September 21, 2013
NEW — 6 a.m. Sept. 21, 2013
The Friends of the Issaquah Salmon Hatchery is hosting a special event to educate local elected leaders and the public about the importance of the hatchery and salmon conservation.
Officials from the area have been invited to a special presentation at 2 p.m. Sept. 25. FISH’s board of directors has invited City Council members, school district directors, water district commissioners, Metropolitan King County Council members, and state lawmakers from cities and districts that surround Lake Sammamish.
September 17, 2013
Lake Sammamish is one of only two places in the nation to earn a new federal designation. While the details of the program are unclear, it seems to mean that local officials will get some federal help in explaining the importance of the lake and its ecosystem.
The U.S. Fish and Wildlife Service has placed Lake Sammamish, and Masonville Cove in Baltimore, in its Urban Partnership Program, according to Denise Hawkins, of fish and wildlife.
The idea for the program came from the group that designates wildlife refuges. Typically, that means designating huge tracts of land as a refuge in order to protect wildlife habitat, Hawkins said. These typically end up in more rural areas, so in order to allow more people to be able to visit an area and learn about it, they decided to work in more populous settings.
September 15, 2013
NEW — 6 a.m. Sept. 15, 2013
Fall has arrived, and with it comes the return of salmon to Puget Sound streams and rivers. Sightseers can get a good look at the fish at several local waterways.
Spectators can watch the salmon return to Issaquah Creek from the bridge or through viewing windows at the Issaquah Salmon Hatchery, 125 W. Sunset Way, through November.
Visitors can take self-guided tours of the hatchery daily, but the Friends of the Issaquah Salmon Hatchery offers guided tours on weekends through Nov. 10 at 11 a.m. and 1 p.m.
September 10, 2013
September 6, 2013
NEW — 2:50 p.m. Sept. 6, 2013
Thunderstorms lifted the Issaquah Creek over its construction boundaries Sept. 5.
Work crews on the weir construction to allow for easier fish passage and an updated intake for the Issaquah Salmon Hatchery were scrambled late in the night as storm water rose over the temporary dam placed in the creek. Washington Department of Fish and Wildlife Project Manager Tim Ward said workers had to quickly remove harmful materials before they were swept downstream.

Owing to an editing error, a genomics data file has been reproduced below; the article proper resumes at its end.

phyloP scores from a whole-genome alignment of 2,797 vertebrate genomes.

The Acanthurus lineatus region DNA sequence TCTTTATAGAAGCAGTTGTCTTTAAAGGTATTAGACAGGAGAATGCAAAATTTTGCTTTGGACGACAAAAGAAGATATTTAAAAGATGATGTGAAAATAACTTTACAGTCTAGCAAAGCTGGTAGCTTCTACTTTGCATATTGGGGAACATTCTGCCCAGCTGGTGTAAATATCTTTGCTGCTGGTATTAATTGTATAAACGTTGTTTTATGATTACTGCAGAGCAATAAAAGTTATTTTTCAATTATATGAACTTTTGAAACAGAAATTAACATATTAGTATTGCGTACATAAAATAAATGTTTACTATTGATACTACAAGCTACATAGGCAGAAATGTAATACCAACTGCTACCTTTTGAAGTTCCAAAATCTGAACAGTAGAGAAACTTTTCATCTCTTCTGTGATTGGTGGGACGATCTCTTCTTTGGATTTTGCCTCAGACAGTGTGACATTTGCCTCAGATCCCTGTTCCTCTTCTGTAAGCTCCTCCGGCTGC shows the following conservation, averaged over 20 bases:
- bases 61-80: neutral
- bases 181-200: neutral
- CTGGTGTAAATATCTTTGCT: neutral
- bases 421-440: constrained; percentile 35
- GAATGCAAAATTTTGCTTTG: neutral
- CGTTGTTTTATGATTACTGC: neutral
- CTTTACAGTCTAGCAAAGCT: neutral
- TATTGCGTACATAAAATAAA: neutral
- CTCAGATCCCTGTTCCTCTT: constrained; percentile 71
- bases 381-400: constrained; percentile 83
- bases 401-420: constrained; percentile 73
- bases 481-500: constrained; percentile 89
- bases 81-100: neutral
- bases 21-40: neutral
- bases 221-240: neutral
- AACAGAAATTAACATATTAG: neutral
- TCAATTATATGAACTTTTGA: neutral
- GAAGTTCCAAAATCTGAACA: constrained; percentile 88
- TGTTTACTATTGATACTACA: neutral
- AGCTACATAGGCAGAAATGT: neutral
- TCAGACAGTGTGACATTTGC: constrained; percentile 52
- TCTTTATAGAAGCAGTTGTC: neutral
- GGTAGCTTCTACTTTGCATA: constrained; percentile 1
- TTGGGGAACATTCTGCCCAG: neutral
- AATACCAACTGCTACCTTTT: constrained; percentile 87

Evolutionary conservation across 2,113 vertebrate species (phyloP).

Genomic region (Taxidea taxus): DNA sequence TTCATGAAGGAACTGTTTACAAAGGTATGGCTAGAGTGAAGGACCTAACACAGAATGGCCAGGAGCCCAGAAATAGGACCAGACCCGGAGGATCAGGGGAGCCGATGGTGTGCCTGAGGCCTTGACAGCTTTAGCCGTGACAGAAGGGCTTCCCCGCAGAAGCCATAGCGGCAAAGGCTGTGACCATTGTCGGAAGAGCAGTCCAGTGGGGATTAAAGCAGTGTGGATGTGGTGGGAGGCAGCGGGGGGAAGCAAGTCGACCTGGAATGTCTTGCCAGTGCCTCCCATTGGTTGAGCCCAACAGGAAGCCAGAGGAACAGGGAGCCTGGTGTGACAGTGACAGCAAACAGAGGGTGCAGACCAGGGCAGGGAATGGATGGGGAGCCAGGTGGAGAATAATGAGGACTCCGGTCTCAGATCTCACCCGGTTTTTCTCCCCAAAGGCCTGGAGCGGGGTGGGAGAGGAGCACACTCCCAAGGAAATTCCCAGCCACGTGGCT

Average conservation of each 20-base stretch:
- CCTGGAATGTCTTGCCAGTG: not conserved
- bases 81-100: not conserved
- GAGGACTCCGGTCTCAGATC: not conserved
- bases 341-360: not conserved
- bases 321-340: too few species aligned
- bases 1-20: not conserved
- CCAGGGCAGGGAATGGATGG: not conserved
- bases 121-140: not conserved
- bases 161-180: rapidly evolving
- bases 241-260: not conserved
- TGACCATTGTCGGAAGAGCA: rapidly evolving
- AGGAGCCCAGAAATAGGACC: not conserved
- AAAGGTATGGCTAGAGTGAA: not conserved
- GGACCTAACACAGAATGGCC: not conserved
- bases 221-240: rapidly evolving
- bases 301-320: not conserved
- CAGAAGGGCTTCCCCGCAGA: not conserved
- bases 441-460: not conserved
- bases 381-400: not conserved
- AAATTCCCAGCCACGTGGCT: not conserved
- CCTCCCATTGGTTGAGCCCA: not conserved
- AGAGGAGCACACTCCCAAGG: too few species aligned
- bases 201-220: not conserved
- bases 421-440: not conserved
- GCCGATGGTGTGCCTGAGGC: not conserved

“We did have a high water event,” Ward said. “The upper intake was flooded and every pollutant was pulled out. It was way too much.”
August 31, 2013
NEW — 6 a.m. Aug. 31, 2013
August 30, 2013
NEW — 10 a.m. Aug. 30, 2013
Salmon Days organizers need all the help they can muster to accommodate the more than 150,000 visitors expected to stream into Issaquah for the annual festival Oct. 5-6.
Prospective volunteers can join the iconic festival at the annual Salmon Days volunteer sign-up party Sept. 10. Organizers need volunteers for a variety of activities, including manning booths, selling souvenirs and cleaning up after the event concludes.
“We look forward to seeing the smiling faces of longtime volunteers as well as meeting new members of the community, who we hope, like our salmon, return each year,” Salmon Days Festival Director Robin Kelley said in a statement.
August 29, 2013
August 27, 2013
With the Issaquah Creek dam renovation falling behind schedule, trucks will take spawning salmon upstream.
For a number of reasons, some vague, the project completion date has been pushed back from Sept. 15 to sometime in early to mid-October. That will heavily interfere with the spawning run of returning chinook and coho salmon. As a contingency, Issaquah Salmon Hatchery workers will gather the fish, truck them to a point beyond the construction and return them to the creek.
August 27, 2013